What is a fundamental reason the mainstream theories are false? Basically because they begin from unrealistic, indeed false, assumptions and from there all their subsequent errors follow. There are basically three of them: the rational agents hypothesis, the efficient markets hypothesis, and the ergodic axiom (a contention that the future will be largely like the past and indeed the present). The ergodic axiom directly contradicts Keynes’ principle of (ontological) uncertainty — there is no additional knowledge that can reduce the uncertainty. MMT does not make these mistakes. These are in addition to the analogical errors that you point out.

  18. Re Steve American and tax rates:
    I believe Bill has written that the preference is not to be constantly adjusting tax rates but to rely mostly on ”automatic stabilizers” that adjust quickly according to the state of the economy. If need be tax rates could also be modified. An example of a program that could work as an automatic stabilizer but that is not always thought of in that way is infrastructure development. There could be a list of pre-approved shovel ready projects across the country and as the economy slowed they would be activated. If the economy heated up too much they could be slowed down.

  19. Re Bill’s comment that ”egos are involved”.
    Yes I am sure egos are a problem. However I believe more important is that the political decision has been made not to appear too radical and be subject to attacks by the Conservative Party that Labour is fiscally irresponsible, etc. Therefore whatever rational arguments Bill and others bring are irrelevant and vacuous justifications will be produced to counter them. This is truly unfortunate.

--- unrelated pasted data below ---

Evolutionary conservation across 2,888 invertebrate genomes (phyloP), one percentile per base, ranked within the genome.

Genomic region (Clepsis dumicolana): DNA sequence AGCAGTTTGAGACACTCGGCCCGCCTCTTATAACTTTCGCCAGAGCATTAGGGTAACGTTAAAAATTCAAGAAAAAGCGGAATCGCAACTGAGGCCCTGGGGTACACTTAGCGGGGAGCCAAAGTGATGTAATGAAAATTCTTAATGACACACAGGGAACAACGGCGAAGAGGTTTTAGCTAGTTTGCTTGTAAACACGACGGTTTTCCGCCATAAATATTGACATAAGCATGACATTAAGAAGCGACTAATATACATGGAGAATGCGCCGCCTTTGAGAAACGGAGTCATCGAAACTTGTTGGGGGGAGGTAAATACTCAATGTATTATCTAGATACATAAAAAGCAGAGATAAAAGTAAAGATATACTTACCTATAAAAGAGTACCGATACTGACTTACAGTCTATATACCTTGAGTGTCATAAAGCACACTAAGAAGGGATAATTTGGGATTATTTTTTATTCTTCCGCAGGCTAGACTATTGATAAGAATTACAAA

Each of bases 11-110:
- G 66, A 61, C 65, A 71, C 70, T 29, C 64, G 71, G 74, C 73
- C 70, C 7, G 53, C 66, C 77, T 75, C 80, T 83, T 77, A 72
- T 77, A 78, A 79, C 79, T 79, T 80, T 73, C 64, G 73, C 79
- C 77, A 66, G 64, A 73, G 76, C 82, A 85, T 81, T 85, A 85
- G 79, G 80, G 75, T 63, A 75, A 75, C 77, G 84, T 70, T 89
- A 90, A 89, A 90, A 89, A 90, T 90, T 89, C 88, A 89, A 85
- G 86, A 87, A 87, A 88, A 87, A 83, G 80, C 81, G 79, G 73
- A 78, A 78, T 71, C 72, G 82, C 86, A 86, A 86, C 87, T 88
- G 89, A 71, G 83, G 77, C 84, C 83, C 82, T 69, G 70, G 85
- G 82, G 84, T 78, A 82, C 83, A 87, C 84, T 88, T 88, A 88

We faced a similar situation in Canada during our election in 2015 when the ostensibly social democratic NDP argued for balanced budgets while the more centrist Liberal Party argued for budget deficits. The NDP was ahead in the polls at the time but not for long. After they proposed budget deficits the Liberals cringed in fear that the NDP would also propose deficits but NDP analysis was too neoliberal to allow it to do so. Shortly after the election the Prime Minister (Justin Trudeau) stated in an interview that the NDP’s failure to also call for a budget deficit is what won the elections for the Liberals.
    The reality is most people don’t care about the fiscal deficit but do care about the nasty effects of austerity. It is true the rhetoric must be carefully honed not to trigger the wrong public reactions but this is quite doable in my opinion.